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Nothing like '80s pop that honors marshy, biblical aquatic plants

As we enter Day 2 of "Under the Covers" Week, we find out that Matthew Sweet and Susannah Hoffs loved their jangle pop in the '80s with the great find of The Bongos and their oddly named song The Bulrushes.

The Bongos were formed in New Jersey and in the 1982 they caught some attention for The Bulrushes. For those not wanting to go immediately to dictionary.com, a bulrush is an aquatic, marshy plant that is most notably associated in Old Testament book of Exodus with the infant Moses being placed in the Nile River and found floating in a bulrush ark (cradle). In the song, The Bongos cryptically sing about a girl named Sally looking for baby Moses, but what the song means is anybody's guess.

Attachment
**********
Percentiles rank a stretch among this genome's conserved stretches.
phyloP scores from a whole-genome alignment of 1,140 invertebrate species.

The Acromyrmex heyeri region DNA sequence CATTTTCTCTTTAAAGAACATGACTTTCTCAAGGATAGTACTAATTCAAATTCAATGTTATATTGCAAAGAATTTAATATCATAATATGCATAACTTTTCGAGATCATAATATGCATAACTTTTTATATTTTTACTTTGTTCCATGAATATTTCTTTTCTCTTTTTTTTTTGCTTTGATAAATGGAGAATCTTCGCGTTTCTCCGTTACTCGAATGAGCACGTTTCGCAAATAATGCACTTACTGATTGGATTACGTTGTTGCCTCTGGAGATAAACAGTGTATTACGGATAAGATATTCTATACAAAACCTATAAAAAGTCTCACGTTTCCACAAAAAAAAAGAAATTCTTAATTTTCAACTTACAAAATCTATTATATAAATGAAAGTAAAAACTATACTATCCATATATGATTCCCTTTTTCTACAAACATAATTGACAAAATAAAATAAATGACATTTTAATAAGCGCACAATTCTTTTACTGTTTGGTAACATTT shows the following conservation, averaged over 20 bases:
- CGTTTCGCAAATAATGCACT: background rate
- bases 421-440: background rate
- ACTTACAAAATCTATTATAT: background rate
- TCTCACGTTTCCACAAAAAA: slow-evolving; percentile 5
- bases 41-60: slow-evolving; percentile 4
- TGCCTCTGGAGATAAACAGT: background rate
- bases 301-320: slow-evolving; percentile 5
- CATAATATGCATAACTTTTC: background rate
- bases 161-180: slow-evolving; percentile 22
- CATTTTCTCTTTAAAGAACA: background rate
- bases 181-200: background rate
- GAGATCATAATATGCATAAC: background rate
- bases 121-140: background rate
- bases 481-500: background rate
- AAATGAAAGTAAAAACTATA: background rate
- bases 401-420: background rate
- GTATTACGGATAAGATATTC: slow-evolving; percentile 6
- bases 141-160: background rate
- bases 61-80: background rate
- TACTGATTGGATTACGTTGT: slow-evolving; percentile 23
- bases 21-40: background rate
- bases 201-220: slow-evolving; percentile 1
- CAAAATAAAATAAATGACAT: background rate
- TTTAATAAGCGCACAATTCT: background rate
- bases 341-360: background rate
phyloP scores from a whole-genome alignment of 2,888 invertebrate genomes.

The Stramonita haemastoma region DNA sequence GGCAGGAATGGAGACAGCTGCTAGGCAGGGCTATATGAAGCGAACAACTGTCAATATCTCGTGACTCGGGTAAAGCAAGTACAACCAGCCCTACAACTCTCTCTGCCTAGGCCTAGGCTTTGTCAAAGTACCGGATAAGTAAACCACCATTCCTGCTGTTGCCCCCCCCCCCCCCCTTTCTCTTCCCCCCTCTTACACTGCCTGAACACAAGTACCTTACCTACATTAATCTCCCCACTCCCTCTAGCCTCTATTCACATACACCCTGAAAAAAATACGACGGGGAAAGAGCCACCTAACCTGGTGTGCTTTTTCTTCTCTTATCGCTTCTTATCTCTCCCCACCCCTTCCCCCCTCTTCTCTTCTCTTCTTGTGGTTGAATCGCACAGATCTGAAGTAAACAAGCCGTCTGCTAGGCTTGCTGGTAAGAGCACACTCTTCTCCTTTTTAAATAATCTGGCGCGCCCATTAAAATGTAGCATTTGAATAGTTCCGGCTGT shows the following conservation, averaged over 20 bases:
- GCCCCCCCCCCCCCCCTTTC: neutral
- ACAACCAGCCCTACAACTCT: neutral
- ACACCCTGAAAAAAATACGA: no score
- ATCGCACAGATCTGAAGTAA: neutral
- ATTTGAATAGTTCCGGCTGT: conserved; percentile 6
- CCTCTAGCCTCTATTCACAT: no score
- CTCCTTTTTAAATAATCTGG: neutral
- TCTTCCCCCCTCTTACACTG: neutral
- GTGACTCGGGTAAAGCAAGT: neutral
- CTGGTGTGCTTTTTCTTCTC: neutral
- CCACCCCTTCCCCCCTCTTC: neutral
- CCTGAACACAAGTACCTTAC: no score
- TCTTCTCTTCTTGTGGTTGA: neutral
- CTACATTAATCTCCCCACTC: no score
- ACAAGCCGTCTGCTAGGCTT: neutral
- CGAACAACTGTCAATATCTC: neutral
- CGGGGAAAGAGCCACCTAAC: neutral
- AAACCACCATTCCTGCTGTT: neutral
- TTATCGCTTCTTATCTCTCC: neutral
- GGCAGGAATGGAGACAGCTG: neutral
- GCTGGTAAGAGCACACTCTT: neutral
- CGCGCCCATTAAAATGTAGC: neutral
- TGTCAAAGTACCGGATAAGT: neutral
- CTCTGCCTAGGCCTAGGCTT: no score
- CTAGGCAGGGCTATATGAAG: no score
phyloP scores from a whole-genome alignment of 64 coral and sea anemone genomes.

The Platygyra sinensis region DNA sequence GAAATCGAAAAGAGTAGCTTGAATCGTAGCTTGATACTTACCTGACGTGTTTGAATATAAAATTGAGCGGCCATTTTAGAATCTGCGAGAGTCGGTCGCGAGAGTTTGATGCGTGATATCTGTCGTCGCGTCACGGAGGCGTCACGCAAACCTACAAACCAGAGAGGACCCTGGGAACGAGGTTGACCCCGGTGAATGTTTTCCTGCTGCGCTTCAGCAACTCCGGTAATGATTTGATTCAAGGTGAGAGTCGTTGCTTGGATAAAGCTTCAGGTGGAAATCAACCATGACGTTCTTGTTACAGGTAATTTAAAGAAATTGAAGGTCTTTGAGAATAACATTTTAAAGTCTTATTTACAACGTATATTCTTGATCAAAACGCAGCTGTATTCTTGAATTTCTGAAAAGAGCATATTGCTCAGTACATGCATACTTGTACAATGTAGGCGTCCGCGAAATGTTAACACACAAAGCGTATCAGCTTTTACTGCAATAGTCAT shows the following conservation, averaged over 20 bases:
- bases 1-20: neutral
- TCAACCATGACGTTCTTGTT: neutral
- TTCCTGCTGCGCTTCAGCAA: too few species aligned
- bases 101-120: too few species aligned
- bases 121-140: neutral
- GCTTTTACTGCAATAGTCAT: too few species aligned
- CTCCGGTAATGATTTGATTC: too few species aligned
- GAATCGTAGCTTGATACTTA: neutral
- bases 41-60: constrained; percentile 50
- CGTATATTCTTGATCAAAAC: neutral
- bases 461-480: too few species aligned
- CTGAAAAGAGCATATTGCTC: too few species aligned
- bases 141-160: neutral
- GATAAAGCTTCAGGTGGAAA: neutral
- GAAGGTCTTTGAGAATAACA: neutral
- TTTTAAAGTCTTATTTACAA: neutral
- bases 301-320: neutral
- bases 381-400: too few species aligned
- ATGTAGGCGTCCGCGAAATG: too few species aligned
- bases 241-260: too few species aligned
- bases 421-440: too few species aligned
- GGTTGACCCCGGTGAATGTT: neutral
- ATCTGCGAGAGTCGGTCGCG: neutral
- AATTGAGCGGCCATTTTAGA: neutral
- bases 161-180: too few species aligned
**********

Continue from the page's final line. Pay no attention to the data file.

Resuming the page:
Richard Barone, lead singer of The Bongos, is still keeping the band name alive and in 2007 released a new version of "The Bulrushes". In 2013, he released their previously shelved 1986 Bongos album "Phantom Train."

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